Ubisoft may have just got caught red-handed. Now before I get started I would just like to get the point across that I love Ubisoft. I think they’re one of the best western publishers and developers out there and I tend to enjoy most of their games. I have a deep respect for the people that work there as they all seem to have a genuine passion for gaming, and of course, as a Nintendo fan, I respect them for essentially being the biggest supporters of the Wii U despite the shunning that these other 3rd-parties have done. But something fishy is going on here, and I’m going to have to call Ubisoft out on it.
Speaking with Games Industry earlier this week, CEO of Ubisoft Yves Guillemot revealed that the Wii U-exclusive wasn’t even close to making a profit, which in turn means there are no plans for a sequel. He also explained that ZombiU’s supposed low-performance is also the reason why Rayman Legends got delayed and went multiplatform.
“We must find a way to ensure the creativity of those games could have a big enough audience. We hope it will take off. At the moment, we’ve said ‘let’s do through Christmas and see where we are from there.’”
Now I don’t mind developers and publishers not bringing certain games over to the Wii U if they have legitimate reasons. For instance, Avalanche Studios (the creators of Just Cause) stated that they’re not bringing any games to the Wii U [so far] because the install base isn’t to their liking. That makes perfect sense, and nobody can blame them for that. But with Ubisoft’s situation here, there’s holes in Guillemot’s reasoning.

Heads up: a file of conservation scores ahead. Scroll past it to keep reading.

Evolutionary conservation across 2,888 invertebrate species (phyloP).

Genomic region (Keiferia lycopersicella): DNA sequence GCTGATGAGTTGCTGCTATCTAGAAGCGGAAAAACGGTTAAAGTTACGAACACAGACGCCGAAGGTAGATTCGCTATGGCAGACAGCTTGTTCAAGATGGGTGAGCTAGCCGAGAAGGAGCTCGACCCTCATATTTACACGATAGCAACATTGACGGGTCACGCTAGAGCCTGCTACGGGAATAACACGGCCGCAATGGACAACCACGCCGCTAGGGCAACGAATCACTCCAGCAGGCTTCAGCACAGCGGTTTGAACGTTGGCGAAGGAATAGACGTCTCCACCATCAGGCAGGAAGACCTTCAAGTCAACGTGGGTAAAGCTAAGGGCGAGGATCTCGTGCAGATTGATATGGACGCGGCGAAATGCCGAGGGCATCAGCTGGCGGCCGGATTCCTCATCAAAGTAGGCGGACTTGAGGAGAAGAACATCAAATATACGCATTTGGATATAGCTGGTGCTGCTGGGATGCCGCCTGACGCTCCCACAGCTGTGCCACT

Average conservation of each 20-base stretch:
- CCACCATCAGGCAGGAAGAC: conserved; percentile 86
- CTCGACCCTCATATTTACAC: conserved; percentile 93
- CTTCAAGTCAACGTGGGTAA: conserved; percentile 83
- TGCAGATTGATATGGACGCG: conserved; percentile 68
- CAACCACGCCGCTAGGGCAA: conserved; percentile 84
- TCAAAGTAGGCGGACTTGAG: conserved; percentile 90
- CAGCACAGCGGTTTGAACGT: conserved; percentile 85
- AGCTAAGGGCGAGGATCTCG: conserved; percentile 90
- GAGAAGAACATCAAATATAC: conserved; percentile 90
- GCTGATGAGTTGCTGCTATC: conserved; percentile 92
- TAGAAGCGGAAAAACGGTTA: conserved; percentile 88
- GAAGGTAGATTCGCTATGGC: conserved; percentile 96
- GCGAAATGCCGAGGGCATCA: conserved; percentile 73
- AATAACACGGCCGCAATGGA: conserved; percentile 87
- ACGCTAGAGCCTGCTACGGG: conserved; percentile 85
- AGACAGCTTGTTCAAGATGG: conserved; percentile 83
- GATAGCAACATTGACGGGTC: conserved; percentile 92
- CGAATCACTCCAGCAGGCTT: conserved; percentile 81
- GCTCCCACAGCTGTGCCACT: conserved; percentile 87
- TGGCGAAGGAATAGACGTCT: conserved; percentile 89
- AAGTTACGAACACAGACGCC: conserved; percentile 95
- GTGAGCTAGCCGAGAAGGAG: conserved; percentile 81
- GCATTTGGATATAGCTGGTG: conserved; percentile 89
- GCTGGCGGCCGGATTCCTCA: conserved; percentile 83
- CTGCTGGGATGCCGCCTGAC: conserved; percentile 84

How did ZombiU not make a profit? Guillemot even when as far as to say that the game didn’t come “remotely close” to turning them a profit, but how?
According to VGChartz, ZombiU has sold 470,000 units on the Wii U. Keep in mind that VGChartz’s numbers are usually behind and they also don’t track digital sales. So it’s safe to assume that this game has sold well over 500k units. And before people spout-off-at-the-mouth about how 500k sales is low, remember that the Wii U has only sold around 3.5 million units worldwide, so 500,000+ units out of 3.5 million is a very good attach ratio.
Now a lot of you might be scratching your heads at this, stating, “I don’t get it, 500k is too low for a lot of big-budget games these days to turn a profit.” But that’s point I’m making here; this game was low-budget.
Don’t take my word for it. The same man who is now claiming that ZombiU didn’t turn a profit is the same man who back in the Summer of 2012 stated that Wii U development doesn’t cost very much at all. “Out of seven games we are planning to launch five games are ports, so those are games for which there is a quite small reinvestment to do,” said Guillemot. Ubisoft indicated that Wii U ports cost about 1 million euros (a little over $1.2 million) (Games Industry). For those who may no nothing about how much games cost to make, just know that 1 million dollars to port or make a game is dirt cheap.
Connecting two dots together, remember what ZombiU was before it was ZombiU? Killer Freaks From Outer Space. And Ubisoft stated themselves that originally this game was in development for 360 and PS3 before they decided to port it over to the Wii U. Now, yes, it isn’t a simple port like other games that were finished on the 360 and PS3 and then were ported over to Wii U, so it did have a lot more development time on the Wii U than it did the other systems. But still, it was not a game that was built ground-up for the system.